"Oh, come off it!" Madame Kagle shrilled. "People are frightened of it, Father Bleu. Frightened and screaming their fear silently every hour of every day they live. Now I put it to you. Of what are they afraid? Are they afraid of the end of consciousness? The ultimate blackout, so to speak? Or are they afraid of another aspect of death? The one which they can't begin to foresee or understand?"
"What aspect is that, Madame Kagle?"
"The pain." She glared. "The pain, Father. Possibly sudden. Possibly horrible. Waiting, always waiting somewhere ahead, at an unguessable junction of time and place. Like that bootboy tonight. How it must have hurt. One blinding instant when his head hit, eh? I suggest, Father Bleu, that is what we're afraid of, that is the wholly unknowable part of dying—the screaming, hurting how, of which the when is only a lesser part. The how is the part we never know. Unless we experience it."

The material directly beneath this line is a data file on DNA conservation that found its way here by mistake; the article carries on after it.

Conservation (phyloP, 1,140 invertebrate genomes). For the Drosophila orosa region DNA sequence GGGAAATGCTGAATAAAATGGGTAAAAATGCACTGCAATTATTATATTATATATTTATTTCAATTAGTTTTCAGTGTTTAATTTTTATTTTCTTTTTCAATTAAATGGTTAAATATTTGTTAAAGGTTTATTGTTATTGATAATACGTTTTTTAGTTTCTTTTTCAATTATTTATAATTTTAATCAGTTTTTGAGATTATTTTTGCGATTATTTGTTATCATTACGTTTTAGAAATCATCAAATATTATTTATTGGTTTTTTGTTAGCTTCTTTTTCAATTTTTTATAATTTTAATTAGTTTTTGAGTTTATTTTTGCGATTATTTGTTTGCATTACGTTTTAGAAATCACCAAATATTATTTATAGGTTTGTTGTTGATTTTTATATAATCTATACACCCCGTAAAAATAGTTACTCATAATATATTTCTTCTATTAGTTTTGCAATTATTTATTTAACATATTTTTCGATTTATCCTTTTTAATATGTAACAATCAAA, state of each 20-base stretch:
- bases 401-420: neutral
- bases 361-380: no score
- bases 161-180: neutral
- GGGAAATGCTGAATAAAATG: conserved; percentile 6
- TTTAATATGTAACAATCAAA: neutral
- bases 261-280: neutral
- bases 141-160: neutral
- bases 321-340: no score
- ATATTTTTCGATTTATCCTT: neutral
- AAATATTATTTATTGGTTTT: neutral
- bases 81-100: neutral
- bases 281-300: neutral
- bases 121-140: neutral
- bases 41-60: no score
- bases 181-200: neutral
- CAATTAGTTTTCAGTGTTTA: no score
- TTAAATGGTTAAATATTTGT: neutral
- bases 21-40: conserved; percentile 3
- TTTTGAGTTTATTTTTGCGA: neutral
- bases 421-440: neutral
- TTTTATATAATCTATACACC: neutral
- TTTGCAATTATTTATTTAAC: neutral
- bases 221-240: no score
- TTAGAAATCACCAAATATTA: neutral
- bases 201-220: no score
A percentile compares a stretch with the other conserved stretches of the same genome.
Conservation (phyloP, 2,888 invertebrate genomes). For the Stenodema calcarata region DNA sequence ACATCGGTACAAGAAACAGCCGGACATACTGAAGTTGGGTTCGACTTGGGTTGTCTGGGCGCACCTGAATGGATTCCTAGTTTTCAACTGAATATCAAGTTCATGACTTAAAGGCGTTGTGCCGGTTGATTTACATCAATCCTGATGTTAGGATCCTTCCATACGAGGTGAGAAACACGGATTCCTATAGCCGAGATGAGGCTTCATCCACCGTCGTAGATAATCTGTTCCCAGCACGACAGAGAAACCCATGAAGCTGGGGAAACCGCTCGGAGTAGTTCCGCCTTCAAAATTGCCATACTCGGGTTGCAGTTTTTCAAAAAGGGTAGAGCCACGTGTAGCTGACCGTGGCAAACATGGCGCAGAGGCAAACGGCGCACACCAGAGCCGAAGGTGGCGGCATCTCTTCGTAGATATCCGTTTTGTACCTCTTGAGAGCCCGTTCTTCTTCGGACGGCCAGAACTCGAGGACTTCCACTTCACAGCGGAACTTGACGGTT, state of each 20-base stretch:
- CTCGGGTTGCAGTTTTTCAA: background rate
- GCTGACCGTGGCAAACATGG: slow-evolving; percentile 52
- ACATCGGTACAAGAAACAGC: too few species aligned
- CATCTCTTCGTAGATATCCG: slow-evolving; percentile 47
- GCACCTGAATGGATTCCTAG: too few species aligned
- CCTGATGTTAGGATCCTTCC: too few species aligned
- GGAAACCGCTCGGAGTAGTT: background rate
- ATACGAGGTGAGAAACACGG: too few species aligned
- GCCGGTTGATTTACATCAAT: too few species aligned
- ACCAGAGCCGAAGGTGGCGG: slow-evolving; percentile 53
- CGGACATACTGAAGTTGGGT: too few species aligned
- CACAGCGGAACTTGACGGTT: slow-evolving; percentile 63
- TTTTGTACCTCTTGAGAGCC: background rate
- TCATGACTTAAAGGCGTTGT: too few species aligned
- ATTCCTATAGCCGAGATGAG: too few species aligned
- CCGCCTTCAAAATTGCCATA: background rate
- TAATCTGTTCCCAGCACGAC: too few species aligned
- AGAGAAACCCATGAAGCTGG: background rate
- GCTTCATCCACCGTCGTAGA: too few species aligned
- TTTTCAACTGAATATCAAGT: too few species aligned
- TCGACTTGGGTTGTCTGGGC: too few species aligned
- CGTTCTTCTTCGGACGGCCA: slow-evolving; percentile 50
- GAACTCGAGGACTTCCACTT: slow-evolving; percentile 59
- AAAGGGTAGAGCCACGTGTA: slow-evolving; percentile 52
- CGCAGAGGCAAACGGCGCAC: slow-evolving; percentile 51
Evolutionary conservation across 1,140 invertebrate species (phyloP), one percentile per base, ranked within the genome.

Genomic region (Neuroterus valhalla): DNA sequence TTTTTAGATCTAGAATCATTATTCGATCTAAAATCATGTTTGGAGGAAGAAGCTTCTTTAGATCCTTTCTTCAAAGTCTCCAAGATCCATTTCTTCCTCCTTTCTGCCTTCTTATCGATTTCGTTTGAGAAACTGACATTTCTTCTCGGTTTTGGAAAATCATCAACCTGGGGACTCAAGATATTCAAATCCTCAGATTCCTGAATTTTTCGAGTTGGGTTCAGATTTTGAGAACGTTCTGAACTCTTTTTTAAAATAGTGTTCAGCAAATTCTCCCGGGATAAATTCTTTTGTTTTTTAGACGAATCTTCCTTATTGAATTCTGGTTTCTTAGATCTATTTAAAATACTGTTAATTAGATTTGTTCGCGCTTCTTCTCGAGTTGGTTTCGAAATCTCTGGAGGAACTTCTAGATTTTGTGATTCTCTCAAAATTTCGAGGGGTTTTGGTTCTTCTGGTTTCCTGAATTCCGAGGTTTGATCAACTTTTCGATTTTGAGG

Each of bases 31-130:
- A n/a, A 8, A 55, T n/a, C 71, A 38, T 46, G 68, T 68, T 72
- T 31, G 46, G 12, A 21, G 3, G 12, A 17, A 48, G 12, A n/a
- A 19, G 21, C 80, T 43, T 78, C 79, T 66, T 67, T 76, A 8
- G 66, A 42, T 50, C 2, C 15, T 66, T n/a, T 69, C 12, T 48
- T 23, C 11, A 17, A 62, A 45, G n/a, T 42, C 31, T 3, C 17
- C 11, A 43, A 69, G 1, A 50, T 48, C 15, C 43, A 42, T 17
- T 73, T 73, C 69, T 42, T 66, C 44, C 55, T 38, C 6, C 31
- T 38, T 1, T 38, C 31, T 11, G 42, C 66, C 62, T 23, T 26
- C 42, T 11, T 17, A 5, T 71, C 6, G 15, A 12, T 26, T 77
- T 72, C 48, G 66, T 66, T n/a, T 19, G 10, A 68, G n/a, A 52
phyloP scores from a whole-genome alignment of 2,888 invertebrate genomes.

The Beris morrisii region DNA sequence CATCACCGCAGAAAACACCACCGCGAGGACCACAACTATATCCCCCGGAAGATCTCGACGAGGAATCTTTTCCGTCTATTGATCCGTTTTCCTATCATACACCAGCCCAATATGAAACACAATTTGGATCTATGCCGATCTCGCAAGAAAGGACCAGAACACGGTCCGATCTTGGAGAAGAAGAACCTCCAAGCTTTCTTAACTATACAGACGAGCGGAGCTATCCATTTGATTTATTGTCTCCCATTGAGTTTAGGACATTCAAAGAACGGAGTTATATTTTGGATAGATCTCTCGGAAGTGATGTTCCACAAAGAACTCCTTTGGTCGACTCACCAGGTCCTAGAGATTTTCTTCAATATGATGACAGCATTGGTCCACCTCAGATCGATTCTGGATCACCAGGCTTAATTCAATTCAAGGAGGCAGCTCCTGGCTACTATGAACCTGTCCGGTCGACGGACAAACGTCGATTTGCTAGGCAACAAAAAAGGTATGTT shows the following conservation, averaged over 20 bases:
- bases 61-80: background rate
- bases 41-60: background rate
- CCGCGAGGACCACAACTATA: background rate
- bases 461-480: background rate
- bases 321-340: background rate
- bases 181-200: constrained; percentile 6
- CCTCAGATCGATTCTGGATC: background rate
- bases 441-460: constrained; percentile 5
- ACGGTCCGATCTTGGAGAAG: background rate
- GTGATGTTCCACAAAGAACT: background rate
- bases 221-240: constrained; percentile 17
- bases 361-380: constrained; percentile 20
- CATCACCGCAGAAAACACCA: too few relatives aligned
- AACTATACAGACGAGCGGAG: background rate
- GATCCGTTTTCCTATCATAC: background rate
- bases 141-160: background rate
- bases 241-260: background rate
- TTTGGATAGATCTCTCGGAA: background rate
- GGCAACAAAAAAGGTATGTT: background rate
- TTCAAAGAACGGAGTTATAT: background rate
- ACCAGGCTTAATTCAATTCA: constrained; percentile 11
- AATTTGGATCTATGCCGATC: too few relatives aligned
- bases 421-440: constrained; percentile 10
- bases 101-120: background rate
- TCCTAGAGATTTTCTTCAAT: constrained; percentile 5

She slurped champagne in the silence. She eyed him defiantly.
"Well, Father? What have you got to say?"
Discreetly Father Bleu coughed into his closed fist. "Theologically, Madame, I find the attempt to separate the mystical act of dying into neat little compartments rather a matter of hairsplitting. And furthermore—"
"If that's how you feel," she interrupted, "you're just not thinking it out."
"My good woman!" said Father Bleu gently.